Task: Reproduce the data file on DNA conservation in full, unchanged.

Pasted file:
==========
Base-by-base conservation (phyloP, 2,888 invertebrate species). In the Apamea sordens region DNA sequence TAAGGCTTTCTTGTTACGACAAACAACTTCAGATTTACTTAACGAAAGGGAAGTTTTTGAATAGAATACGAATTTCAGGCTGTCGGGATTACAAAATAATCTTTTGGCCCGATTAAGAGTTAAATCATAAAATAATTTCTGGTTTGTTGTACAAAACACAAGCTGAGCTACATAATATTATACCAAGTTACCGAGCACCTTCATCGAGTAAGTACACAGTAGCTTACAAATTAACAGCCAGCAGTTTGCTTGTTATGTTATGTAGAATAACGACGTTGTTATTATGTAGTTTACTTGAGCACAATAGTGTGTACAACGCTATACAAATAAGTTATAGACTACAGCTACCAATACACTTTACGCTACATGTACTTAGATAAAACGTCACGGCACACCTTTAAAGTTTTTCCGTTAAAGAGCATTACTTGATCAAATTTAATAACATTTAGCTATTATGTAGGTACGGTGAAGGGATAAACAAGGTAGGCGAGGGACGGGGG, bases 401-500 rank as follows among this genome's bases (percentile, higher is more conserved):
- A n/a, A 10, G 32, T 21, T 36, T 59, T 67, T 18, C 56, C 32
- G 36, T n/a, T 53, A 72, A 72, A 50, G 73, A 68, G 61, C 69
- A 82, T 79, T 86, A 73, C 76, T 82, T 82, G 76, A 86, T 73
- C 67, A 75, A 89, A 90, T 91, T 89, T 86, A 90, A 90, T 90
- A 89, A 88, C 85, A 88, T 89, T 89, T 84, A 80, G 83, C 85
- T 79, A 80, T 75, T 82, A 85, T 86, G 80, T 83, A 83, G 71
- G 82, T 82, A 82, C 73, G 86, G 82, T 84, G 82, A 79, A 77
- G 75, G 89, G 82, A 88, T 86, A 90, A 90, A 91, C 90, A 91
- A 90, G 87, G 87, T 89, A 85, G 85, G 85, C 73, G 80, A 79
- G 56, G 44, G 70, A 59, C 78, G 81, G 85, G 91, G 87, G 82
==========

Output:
Base-by-base conservation (phyloP, 2,888 invertebrate species). In the Apamea sordens region DNA sequence TAAGGCTTTCTTGTTACGACAAACAACTTCAGATTTACTTAACGAAAGGGAAGTTTTTGAATAGAATACGAATTTCAGGCTGTCGGGATTACAAAATAATCTTTTGGCCCGATTAAGAGTTAAATCATAAAATAATTTCTGGTTTGTTGTACAAAACACAAGCTGAGCTACATAATATTATACCAAGTTACCGAGCACCTTCATCGAGTAAGTACACAGTAGCTTACAAATTAACAGCCAGCAGTTTGCTTGTTATGTTATGTAGAATAACGACGTTGTTATTATGTAGTTTACTTGAGCACAATAGTGTGTACAACGCTATACAAATAAGTTATAGACTACAGCTACCAATACACTTTACGCTACATGTACTTAGATAAAACGTCACGGCACACCTTTAAAGTTTTTCCGTTAAAGAGCATTACTTGATCAAATTTAATAACATTTAGCTATTATGTAGGTACGGTGAAGGGATAAACAAGGTAGGCGAGGGACGGGGG, bases 401-500 rank as follows among this genome's bases (percentile, higher is more conserved):
- A n/a, A 10, G 32, T 21, T 36, T 59, T 67, T 18, C 56, C 32
- G 36, T n/a, T 53, A 72, A 72, A 50, G 73, A 68, G 61, C 69
- A 82, T 79, T 86, A 73, C 76, T 82, T 82, G 76, A 86, T 73
- C 67, A 75, A 89, A 90, T 91, T 89, T 86, A 90, A 90, T 90
- A 89, A 88, C 85, A 88, T 89, T 89, T 84, A 80, G 83, C 85
- T 79, A 80, T 75, T 82, A 85, T 86, G 80, T 83, A 83, G 71
- G 82, T 82, A 82, C 73, G 86, G 82, T 84, G 82, A 79, A 77
- G 75, G 89, G 82, A 88, T 86, A 90, A 90, A 91, C 90, A 91
- A 90, G 87, G 87, T 89, A 85, G 85, G 85, C 73, G 80, A 79
- G 56, G 44, G 70, A 59, C 78, G 81, G 85, G 91, G 87, G 82